Patency of the anterior choroidal artery after flow-diversion treatment of internal carotid artery aneurysms

Waleed Brinjikji, D. F. Kallmes, H. J. Cloft, G. Lanzino

Research output: Contribution to journalArticlepeer-review

39 Scopus citations


BACKGROUND AND PURPOSE: Treatment of cerebral aneurysms with flow diverters often mandates placement of the device across the ostia of major branches of the internal carotid artery. We determined the patency rates of the anterior choroidal artery after placement of flow-diversion devices across its ostium. MATERIALS AND METHODS: We analyzed a consecutive series of patients in whom a Pipeline Embolization Device was placed across the ostium of an angiographically visible anterior choroidal artery while treating the target aneurysm. Patency of the anterior choroidal artery after Pipeline Embolization Device placement was determined at immediate postoperative and follow-up angiography. Data on pretreatment aneurysm rupture status, concomitant coiling, number of Pipeline Embolization Devices used, neurologic status at follow-up, and follow-up MR imaging/CT findings were collected. RESULTS: Fifteen patients with 15 treated aneurysms were included in this study. In the immediate postprocedural setting, the anterior choroidal artery was patent on posttreatment angiography for all 15 patients. Of the 14 patients with follow-up angiography at least 6 months after Pipeline Embolization Device placement, 1 (7%) had occlusion of the anterior choroidal artery and 14 had a patent anterior choroidal artery (93%). No patients had new neurologic symptoms or stroke related to anterior choroidal artery occlusion at follow-up. Of the 9 patients with follow-up CT or MR imaging, none had infarction in the vascular territory of the anterior choroidal artery. CONCLUSIONS: In this small study, placement of a Pipeline Embolization Device across the anterior choroidal artery ostium resulted in occlusion of the artery in only 1 patient. It was not associated with ischemic changes in the distribution of the anterior choroidal artery in any patient.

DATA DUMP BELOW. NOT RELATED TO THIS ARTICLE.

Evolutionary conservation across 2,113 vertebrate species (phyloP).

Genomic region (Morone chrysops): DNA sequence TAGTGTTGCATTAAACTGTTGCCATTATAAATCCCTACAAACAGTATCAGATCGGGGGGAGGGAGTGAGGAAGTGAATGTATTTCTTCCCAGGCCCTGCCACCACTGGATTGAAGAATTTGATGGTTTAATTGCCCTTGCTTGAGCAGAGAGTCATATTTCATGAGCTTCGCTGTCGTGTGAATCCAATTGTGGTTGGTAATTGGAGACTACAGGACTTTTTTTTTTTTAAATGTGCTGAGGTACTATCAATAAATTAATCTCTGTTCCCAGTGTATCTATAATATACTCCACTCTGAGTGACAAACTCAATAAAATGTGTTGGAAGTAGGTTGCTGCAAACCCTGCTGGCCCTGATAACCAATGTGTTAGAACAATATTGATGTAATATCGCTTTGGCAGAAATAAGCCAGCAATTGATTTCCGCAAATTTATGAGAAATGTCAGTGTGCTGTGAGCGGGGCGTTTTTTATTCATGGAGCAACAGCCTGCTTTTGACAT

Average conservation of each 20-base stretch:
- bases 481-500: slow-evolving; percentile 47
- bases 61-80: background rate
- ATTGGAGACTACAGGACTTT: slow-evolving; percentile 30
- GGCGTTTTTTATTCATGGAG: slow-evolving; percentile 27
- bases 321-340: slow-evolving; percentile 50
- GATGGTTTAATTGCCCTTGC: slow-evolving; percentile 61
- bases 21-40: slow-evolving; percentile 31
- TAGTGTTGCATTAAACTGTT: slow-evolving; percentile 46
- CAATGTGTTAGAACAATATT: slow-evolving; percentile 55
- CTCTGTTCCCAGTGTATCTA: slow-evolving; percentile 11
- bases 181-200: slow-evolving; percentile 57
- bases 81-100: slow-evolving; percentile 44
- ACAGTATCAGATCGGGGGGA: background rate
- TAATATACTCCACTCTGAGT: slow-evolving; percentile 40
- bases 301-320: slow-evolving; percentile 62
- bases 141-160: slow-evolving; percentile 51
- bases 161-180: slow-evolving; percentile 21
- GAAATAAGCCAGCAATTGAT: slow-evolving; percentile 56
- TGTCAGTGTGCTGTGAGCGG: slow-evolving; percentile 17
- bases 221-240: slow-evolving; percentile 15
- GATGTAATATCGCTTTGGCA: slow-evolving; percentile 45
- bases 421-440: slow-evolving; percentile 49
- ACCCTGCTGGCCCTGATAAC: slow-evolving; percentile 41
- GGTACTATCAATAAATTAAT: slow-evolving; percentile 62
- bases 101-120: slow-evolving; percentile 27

Original languageEnglish (US)
Pages (from-to)537-541
Number of pages5
JournalAmerican Journal of Neuroradiology
Issue number3
StatePublished - Mar 1 2015

ASJC Scopus subject areas

  • Radiology Nuclear Medicine and imaging
  • Clinical Neurology


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